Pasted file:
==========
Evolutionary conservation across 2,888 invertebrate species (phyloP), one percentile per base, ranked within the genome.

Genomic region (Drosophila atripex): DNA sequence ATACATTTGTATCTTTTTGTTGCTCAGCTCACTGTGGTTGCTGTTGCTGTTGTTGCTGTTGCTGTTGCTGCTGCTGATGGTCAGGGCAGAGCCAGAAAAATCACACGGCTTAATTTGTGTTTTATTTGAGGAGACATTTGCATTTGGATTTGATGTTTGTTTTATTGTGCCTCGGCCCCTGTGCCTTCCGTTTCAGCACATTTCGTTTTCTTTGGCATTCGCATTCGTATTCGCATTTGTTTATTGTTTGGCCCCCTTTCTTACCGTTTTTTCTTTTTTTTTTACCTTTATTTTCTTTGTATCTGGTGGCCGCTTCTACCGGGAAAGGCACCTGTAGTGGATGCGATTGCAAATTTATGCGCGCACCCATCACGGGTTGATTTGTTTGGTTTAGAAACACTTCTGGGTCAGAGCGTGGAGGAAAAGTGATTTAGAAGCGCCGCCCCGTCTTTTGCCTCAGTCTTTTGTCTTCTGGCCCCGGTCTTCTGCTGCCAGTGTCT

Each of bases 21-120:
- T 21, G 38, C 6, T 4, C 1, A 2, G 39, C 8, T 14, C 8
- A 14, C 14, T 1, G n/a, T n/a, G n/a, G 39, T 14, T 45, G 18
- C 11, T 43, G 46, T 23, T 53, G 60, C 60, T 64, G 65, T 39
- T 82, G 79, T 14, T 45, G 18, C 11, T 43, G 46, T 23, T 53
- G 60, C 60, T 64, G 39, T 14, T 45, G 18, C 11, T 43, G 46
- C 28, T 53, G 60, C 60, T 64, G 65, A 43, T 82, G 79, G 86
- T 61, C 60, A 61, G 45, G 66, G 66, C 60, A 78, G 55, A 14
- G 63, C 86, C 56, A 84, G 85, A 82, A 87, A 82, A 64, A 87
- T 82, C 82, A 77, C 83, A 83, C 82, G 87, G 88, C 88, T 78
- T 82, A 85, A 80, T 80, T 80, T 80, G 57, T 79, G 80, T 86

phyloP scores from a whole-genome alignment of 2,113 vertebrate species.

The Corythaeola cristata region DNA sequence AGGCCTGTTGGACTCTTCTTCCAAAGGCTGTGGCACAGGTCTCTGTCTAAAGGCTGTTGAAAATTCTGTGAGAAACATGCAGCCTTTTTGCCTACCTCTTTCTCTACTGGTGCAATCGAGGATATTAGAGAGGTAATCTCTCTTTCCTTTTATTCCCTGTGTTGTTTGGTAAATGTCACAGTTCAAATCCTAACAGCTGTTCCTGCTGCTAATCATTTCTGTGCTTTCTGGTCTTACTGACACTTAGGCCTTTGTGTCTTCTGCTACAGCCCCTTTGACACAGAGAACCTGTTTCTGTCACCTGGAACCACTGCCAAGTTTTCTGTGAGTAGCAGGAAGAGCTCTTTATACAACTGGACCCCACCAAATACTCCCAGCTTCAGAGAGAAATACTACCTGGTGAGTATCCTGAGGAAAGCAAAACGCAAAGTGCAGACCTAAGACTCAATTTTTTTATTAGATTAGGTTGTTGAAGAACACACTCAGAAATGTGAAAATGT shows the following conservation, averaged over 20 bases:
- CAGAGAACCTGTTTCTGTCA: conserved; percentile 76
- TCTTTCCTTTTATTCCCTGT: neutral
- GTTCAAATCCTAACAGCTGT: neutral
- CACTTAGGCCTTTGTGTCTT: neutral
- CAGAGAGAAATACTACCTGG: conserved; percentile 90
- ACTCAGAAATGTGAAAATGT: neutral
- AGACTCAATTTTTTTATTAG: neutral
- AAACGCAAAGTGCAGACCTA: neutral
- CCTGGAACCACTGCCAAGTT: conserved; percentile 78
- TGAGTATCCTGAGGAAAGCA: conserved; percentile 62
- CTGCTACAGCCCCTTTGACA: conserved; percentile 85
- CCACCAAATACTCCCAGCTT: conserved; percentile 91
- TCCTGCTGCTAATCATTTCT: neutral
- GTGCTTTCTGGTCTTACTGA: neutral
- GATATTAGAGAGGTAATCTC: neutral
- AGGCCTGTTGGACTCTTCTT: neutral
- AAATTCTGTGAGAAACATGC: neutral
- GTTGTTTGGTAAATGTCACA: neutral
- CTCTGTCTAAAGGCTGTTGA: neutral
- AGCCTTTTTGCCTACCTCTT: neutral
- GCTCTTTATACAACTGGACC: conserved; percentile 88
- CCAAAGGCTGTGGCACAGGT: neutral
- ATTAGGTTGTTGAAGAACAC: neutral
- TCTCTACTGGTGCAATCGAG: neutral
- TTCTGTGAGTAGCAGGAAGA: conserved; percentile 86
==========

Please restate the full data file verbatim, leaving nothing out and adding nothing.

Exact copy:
Evolutionary conservation across 2,888 invertebrate species (phyloP), one percentile per base, ranked within the genome.

Genomic region (Drosophila atripex): DNA sequence ATACATTTGTATCTTTTTGTTGCTCAGCTCACTGTGGTTGCTGTTGCTGTTGTTGCTGTTGCTGTTGCTGCTGCTGATGGTCAGGGCAGAGCCAGAAAAATCACACGGCTTAATTTGTGTTTTATTTGAGGAGACATTTGCATTTGGATTTGATGTTTGTTTTATTGTGCCTCGGCCCCTGTGCCTTCCGTTTCAGCACATTTCGTTTTCTTTGGCATTCGCATTCGTATTCGCATTTGTTTATTGTTTGGCCCCCTTTCTTACCGTTTTTTCTTTTTTTTTTACCTTTATTTTCTTTGTATCTGGTGGCCGCTTCTACCGGGAAAGGCACCTGTAGTGGATGCGATTGCAAATTTATGCGCGCACCCATCACGGGTTGATTTGTTTGGTTTAGAAACACTTCTGGGTCAGAGCGTGGAGGAAAAGTGATTTAGAAGCGCCGCCCCGTCTTTTGCCTCAGTCTTTTGTCTTCTGGCCCCGGTCTTCTGCTGCCAGTGTCT

Each of bases 21-120:
- T 21, G 38, C 6, T 4, C 1, A 2, G 39, C 8, T 14, C 8
- A 14, C 14, T 1, G n/a, T n/a, G n/a, G 39, T 14, T 45, G 18
- C 11, T 43, G 46, T 23, T 53, G 60, C 60, T 64, G 65, T 39
- T 82, G 79, T 14, T 45, G 18, C 11, T 43, G 46, T 23, T 53
- G 60, C 60, T 64, G 39, T 14, T 45, G 18, C 11, T 43, G 46
- C 28, T 53, G 60, C 60, T 64, G 65, A 43, T 82, G 79, G 86
- T 61, C 60, A 61, G 45, G 66, G 66, C 60, A 78, G 55, A 14
- G 63, C 86, C 56, A 84, G 85, A 82, A 87, A 82, A 64, A 87
- T 82, C 82, A 77, C 83, A 83, C 82, G 87, G 88, C 88, T 78
- T 82, A 85, A 80, T 80, T 80, T 80, G 57, T 79, G 80, T 86

phyloP scores from a whole-genome alignment of 2,113 vertebrate species.

The Corythaeola cristata region DNA sequence AGGCCTGTTGGACTCTTCTTCCAAAGGCTGTGGCACAGGTCTCTGTCTAAAGGCTGTTGAAAATTCTGTGAGAAACATGCAGCCTTTTTGCCTACCTCTTTCTCTACTGGTGCAATCGAGGATATTAGAGAGGTAATCTCTCTTTCCTTTTATTCCCTGTGTTGTTTGGTAAATGTCACAGTTCAAATCCTAACAGCTGTTCCTGCTGCTAATCATTTCTGTGCTTTCTGGTCTTACTGACACTTAGGCCTTTGTGTCTTCTGCTACAGCCCCTTTGACACAGAGAACCTGTTTCTGTCACCTGGAACCACTGCCAAGTTTTCTGTGAGTAGCAGGAAGAGCTCTTTATACAACTGGACCCCACCAAATACTCCCAGCTTCAGAGAGAAATACTACCTGGTGAGTATCCTGAGGAAAGCAAAACGCAAAGTGCAGACCTAAGACTCAATTTTTTTATTAGATTAGGTTGTTGAAGAACACACTCAGAAATGTGAAAATGT shows the following conservation, averaged over 20 bases:
- CAGAGAACCTGTTTCTGTCA: conserved; percentile 76
- TCTTTCCTTTTATTCCCTGT: neutral
- GTTCAAATCCTAACAGCTGT: neutral
- CACTTAGGCCTTTGTGTCTT: neutral
- CAGAGAGAAATACTACCTGG: conserved; percentile 90
- ACTCAGAAATGTGAAAATGT: neutral
- AGACTCAATTTTTTTATTAG: neutral
- AAACGCAAAGTGCAGACCTA: neutral
- CCTGGAACCACTGCCAAGTT: conserved; percentile 78
- TGAGTATCCTGAGGAAAGCA: conserved; percentile 62
- CTGCTACAGCCCCTTTGACA: conserved; percentile 85
- CCACCAAATACTCCCAGCTT: conserved; percentile 91
- TCCTGCTGCTAATCATTTCT: neutral
- GTGCTTTCTGGTCTTACTGA: neutral
- GATATTAGAGAGGTAATCTC: neutral
- AGGCCTGTTGGACTCTTCTT: neutral
- AAATTCTGTGAGAAACATGC: neutral
- GTTGTTTGGTAAATGTCACA: neutral
- CTCTGTCTAAAGGCTGTTGA: neutral
- AGCCTTTTTGCCTACCTCTT: neutral
- GCTCTTTATACAACTGGACC: conserved; percentile 88
- CCAAAGGCTGTGGCACAGGT: neutral
- ATTAGGTTGTTGAAGAACAC: neutral
- TCTCTACTGGTGCAATCGAG: neutral
- TTCTGTGAGTAGCAGGAAGA: conserved; percentile 86